Many Americans who were unable to meet the individual mandate of the Affordable Care Act by obtaining health insurance before 2014 were able to take advantage of a grace period in the last few months before a tax penalty came into effect.
However, the Obamacare extension to sign up for health insurance ends this month, which means those who are not signed up for a health coverage plan by March 31, 2014 could be charged a tax penalty.
So how should you go about obtaining health care without breaking the bank? Check out our infographic below for the breakdown.
How to Save on Obamacare
Check out this comprehensive infographic on saving with Obamacare, courtesy of GoBankingRates.com.
What is the Obamacare Tax Penalty?
According to the shared responsibility provision for the Affordable Care Act, “the federal government, state governments, insurers, employers and individuals are given shared responsibility to reform and improve the availability, quality and affordability of health insurance coverage in the United States.”
Since the individual mandate under Obamacare is a major factor for the shared responsibility of paying for health insurance in the United States, the tax penalty is an individually shared responsibility fee paid if the individual does not have minimum essential coverage. The individual mandate affects about 16 percent of uninsured Americans so far within the first quarter of 2014.
In order to avoid the tax penalty that comes into effect after the Affordable Care Act extension ends, individuals must enroll in an insurance marketplace no later than March 31 of this year. Once open enrollment ends on this date, you will not be able to sign up for health insurance until Nov. 15 when the marketplace opens up once again.
How Much is the Tax Penalty?
The tax penalty for not having insurance in 2014, according to the Affordable Care Act, is either 1 percent of your yearly income, or $95 per adult and $47.50 per child — whichever is higher. The maximum penalty amount a family will pay in 2014 under the latter method is $285.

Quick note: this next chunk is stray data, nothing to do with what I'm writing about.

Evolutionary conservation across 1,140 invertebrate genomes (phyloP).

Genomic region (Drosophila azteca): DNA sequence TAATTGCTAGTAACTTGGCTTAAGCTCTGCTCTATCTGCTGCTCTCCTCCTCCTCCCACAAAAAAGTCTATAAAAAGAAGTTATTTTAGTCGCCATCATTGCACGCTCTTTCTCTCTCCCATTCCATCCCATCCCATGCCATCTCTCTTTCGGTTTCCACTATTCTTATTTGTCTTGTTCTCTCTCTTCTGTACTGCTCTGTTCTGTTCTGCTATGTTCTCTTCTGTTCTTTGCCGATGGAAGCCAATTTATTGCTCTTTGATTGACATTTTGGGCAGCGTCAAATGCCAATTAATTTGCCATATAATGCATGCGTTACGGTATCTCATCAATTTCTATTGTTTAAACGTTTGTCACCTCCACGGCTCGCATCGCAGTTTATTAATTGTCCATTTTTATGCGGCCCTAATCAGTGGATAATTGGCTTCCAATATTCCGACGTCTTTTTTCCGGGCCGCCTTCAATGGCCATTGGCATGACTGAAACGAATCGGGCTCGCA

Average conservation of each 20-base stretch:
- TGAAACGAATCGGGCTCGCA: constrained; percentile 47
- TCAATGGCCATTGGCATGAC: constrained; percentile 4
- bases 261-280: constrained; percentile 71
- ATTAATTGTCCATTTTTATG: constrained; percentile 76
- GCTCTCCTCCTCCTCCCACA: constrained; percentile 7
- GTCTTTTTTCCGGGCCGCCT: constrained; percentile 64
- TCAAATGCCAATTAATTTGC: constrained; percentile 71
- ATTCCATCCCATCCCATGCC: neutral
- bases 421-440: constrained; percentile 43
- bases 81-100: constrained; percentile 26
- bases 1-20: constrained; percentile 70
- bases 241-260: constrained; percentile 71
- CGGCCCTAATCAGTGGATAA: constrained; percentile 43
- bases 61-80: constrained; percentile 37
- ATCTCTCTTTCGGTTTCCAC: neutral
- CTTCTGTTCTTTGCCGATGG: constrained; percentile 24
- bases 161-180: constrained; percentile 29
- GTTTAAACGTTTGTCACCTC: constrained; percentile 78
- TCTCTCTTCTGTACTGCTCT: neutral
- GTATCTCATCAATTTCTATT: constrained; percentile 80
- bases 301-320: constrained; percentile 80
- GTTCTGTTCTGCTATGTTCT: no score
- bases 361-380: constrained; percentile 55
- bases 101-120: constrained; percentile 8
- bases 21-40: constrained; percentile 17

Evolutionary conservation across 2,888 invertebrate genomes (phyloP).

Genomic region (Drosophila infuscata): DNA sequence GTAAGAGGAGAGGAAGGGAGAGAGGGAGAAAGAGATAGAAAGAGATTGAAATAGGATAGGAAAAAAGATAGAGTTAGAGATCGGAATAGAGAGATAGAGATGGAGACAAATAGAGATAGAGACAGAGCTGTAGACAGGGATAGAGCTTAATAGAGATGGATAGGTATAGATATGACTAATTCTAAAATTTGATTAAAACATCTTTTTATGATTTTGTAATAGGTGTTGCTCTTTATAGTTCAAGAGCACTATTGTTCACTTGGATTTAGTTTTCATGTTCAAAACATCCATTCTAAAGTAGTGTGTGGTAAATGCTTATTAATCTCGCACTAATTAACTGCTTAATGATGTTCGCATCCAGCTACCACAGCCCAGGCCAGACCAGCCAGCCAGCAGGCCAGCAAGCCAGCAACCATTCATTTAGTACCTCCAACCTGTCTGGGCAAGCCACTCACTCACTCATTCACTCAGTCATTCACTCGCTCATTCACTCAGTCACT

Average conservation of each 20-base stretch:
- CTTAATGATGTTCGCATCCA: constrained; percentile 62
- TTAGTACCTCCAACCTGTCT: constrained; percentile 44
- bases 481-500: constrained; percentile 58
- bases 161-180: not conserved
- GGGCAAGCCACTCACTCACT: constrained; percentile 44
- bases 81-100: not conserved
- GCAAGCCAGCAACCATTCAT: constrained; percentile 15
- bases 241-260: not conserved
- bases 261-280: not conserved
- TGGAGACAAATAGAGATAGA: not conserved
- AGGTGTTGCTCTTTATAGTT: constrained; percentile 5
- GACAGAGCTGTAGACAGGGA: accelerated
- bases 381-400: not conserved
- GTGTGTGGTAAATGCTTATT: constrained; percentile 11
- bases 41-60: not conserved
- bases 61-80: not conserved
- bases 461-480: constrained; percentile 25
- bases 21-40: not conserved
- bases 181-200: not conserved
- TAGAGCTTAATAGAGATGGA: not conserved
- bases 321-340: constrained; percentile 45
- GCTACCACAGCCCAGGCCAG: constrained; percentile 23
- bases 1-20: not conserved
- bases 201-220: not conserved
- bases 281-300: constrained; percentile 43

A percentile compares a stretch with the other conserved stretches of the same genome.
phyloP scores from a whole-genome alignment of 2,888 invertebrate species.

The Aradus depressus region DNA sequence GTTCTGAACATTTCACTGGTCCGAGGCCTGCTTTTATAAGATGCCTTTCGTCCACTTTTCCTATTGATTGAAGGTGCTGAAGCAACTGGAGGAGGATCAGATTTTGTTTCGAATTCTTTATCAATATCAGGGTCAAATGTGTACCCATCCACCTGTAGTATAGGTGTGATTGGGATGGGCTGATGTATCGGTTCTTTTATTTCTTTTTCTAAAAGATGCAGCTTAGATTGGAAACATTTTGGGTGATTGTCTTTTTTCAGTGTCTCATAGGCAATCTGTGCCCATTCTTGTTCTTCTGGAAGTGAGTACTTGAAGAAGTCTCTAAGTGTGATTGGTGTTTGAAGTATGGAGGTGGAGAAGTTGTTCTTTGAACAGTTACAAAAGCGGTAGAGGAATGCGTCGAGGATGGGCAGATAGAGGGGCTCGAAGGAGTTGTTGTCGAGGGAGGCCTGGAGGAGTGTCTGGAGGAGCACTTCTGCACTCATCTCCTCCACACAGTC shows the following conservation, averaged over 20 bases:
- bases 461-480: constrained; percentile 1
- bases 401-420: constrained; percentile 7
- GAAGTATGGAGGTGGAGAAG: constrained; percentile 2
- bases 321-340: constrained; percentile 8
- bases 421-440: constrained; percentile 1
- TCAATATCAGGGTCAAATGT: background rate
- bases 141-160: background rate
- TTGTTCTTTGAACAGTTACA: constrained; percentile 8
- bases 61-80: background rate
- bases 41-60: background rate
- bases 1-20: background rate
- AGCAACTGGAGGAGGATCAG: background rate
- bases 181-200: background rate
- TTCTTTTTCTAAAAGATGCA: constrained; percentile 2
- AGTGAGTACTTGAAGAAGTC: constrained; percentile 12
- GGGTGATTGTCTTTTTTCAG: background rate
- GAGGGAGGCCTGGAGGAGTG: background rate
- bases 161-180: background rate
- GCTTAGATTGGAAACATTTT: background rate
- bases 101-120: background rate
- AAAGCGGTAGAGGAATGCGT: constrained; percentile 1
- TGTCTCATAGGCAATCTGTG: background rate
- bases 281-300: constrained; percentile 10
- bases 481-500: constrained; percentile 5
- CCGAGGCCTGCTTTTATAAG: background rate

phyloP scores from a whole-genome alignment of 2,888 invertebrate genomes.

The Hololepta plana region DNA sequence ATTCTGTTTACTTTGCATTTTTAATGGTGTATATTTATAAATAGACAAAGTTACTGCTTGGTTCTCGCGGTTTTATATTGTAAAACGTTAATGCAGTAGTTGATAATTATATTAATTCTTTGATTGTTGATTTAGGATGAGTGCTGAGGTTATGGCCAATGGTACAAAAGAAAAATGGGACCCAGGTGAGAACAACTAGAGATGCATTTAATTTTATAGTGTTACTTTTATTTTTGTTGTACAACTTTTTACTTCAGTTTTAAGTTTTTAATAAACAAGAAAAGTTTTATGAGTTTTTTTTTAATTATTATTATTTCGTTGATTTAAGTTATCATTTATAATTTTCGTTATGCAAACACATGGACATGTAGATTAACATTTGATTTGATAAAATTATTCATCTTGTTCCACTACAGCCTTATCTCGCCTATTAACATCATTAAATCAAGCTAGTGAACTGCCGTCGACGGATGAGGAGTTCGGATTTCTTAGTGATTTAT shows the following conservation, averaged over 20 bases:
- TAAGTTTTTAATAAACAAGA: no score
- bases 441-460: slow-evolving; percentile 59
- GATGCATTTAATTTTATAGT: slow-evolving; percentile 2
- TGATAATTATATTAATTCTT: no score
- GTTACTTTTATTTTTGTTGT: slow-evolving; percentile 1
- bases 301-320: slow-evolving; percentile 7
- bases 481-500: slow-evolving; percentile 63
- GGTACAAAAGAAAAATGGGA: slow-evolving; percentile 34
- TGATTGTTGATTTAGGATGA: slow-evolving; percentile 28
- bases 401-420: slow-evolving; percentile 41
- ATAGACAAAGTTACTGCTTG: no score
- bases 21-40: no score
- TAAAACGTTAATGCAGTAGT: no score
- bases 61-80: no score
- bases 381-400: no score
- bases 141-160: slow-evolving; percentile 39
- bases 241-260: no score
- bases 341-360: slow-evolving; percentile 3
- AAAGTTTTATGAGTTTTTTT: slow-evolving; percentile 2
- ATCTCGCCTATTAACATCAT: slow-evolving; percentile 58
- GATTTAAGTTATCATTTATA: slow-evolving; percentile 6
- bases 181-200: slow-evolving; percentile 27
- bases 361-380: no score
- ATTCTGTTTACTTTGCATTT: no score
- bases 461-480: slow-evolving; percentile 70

In 2015, the tax penalty increases to 2 percent of household income, or $325 per adult and $162.50 per child, with a maximum of $975 per family. In 2016, the tax penalty increases again to 2.5 percent, $695 per adult and $347.50 per child.
Starting in 2017, the tax penalty will increase annually by the rate of inflation and cost of living for each adult, child and family moving forward.
Yet, if you are uninsured for only part of the year, then one-twelfth of the yearly tax penalty is only applied to each month that you are uninsured. There is no penalty for a single gap in coverage of less than three months in a year.
Additionally, the maximum tax penalty cannot exceed the national average yearly premium for a bronze plan.
Are There Exemptions to the Tax Penalty?
There are a number of exemptions to the tax penalty, ranging from income qualifications to specific “hardship” exceptions.
If you are able to enroll in a health insurance plan through the marketplace exchange by March 31 of this year, then you will not be required to pay a tax penalty for any month before your coverage began. Additionally, if the cost of premiums is more than 8 percent of your household income, you’re exempt.
If the Health Insurance Marketplace has certified that you have suffered a hardship that prevents you from obtaining coverage, then you will not be liable for a tax penalty. Additionally, if you qualify for religious exemptions or are a member of a recognized health care sharing ministry, then you are exempt from the shared responsibility fee.
Members of a federally recognized tribe, individuals who are incarcerated and undocumented immigrants are also not required to pay the penalty fee after the Affordable Care Act extension ceases. Overall, the Congressional Budget Office estimates that 24 million people will be exempt from the penalty.
This article was contributed by Amanda Garcia of GOBankingRates, a leading consumer banking and personal finance website that specializes in connecting consumers with the best interest rates nationwide.